There was a Corn Crake on Long Island. I missed that--no transport--and the poor bird got hit by a car a couple of days after its discovery. That's a ridiculously rare vagrant from Europe, only a few North American records in the last century. Excellent young birder Ryan Zucker wrote a very nice blog post about the Crake twitch.
Closer to home, we had a different skulky bird of the reeds up in the Loch section of Central Park, a Virginia Rail . This wasn't off-course so much, but unusually easy to see, foraging in the leaves just off a popular path.
I got to see an interesting bit of behavior--a Blue Jay who had been hanging around suddenly flew up to the top of a small tree and started alarming, and the rail ran for cover, closing the 15 feet or so to a large log in about a second and crouching underneath until the danger had passed, or at least until the Jay quieted down.
in this and the next picture, look at the feet.
seriously, aren't they amazing?
The Rail might have been released in the park by the Wild Bird Find after a rehab stint.
This is just a ridiculously close look at a Rail. That never happens.
Down in the Ramble, an apparent Hammond's Flycatcher has been around for almost two weeks now. Hammond's is a western Empidonax flycatcher, and empids are notoriously hard to identify, but this bird's small bill, teardrop eyering, long tail, and long "primary projection" (which makes the wings look sword-shaped) are pretty strong evidence, and people have heard it call (which is usually the best way to identify Empidonaxes), so everyone seems happy with the ID.
I had an unsatisfactory look at it when it first showed up, and then for some days the bird was seen before and after I left the park, but then first I had a decent look late one afternoon, and then a couple of days later I came upon a couple of people looking at it at perched over a small stream the Gill)...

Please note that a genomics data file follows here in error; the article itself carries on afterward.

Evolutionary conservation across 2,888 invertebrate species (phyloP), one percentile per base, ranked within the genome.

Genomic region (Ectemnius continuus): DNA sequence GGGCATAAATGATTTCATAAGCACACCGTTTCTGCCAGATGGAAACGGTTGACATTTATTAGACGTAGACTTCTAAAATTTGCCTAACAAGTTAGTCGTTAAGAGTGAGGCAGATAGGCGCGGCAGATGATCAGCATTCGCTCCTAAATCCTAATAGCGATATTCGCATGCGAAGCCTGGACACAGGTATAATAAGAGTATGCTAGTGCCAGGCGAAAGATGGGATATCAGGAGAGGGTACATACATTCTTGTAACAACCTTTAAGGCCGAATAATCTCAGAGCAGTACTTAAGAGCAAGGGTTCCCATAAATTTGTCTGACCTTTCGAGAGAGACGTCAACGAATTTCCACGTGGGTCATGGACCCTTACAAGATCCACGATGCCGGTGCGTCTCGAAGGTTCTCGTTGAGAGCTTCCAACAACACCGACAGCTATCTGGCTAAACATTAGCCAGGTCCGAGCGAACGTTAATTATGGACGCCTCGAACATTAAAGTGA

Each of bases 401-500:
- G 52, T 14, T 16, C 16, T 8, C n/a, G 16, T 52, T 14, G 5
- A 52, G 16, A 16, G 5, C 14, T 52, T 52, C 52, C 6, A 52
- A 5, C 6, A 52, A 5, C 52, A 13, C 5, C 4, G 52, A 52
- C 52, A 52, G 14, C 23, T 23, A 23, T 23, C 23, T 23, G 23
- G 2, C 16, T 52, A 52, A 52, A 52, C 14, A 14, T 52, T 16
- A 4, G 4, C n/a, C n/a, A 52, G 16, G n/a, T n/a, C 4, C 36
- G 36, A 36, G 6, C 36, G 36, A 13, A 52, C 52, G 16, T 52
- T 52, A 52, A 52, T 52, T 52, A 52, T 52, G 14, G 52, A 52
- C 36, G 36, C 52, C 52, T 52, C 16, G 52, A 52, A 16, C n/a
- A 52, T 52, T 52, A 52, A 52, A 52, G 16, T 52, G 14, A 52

..and then it flew right in and showed off on a fence six feet from me. I've never had such a good look at any empid before.
As of today (Friday 12/8), the bird is apparently still present. It goes all over the Ramble, so it might take some searching unless you see a crowd of people staring into the trees.
That same day I saw two other nice birds. While entering the park I stopped to watch a biggish flock of Common Grackles on Cedar Hill, maybe 150 or 200 birds. They weren't two nervous and I was able to walk pretty close as the foraged and fussed, and then I spotted a slightly larger and browner bird in with them.
A Boat-Tailed Grackle! Very unusual for Manhattan, though there's a breeding colony at Jamaica Bay in the summer. I think this is the same bird that was spotted by Anders Peltomaa a week or so before. It's been seen almost daily since; opinions are divided as to whether it's a female or a hatch-year male.
hey there, long legs
It was interesting to watch this bird interact with the Common Grackles. Aside from being a bit bigger, it had much longer legs, and when it felt crowded, it would rise up on them and kind of lean on the neighbors a little until they backed off.
After seeing the Grackle and then the nice view of the Hammond's, I wandered around the Ramble for a while, and came upon a Pine Siskin in a holly tree.
Pine Siskin (OK, next to the Holly)
Pine Siskins are a decently unusual bird here, although some winters we see a number of them as they wander the region looking for good crops of pine cones to eat. This was the first I'd seen this year.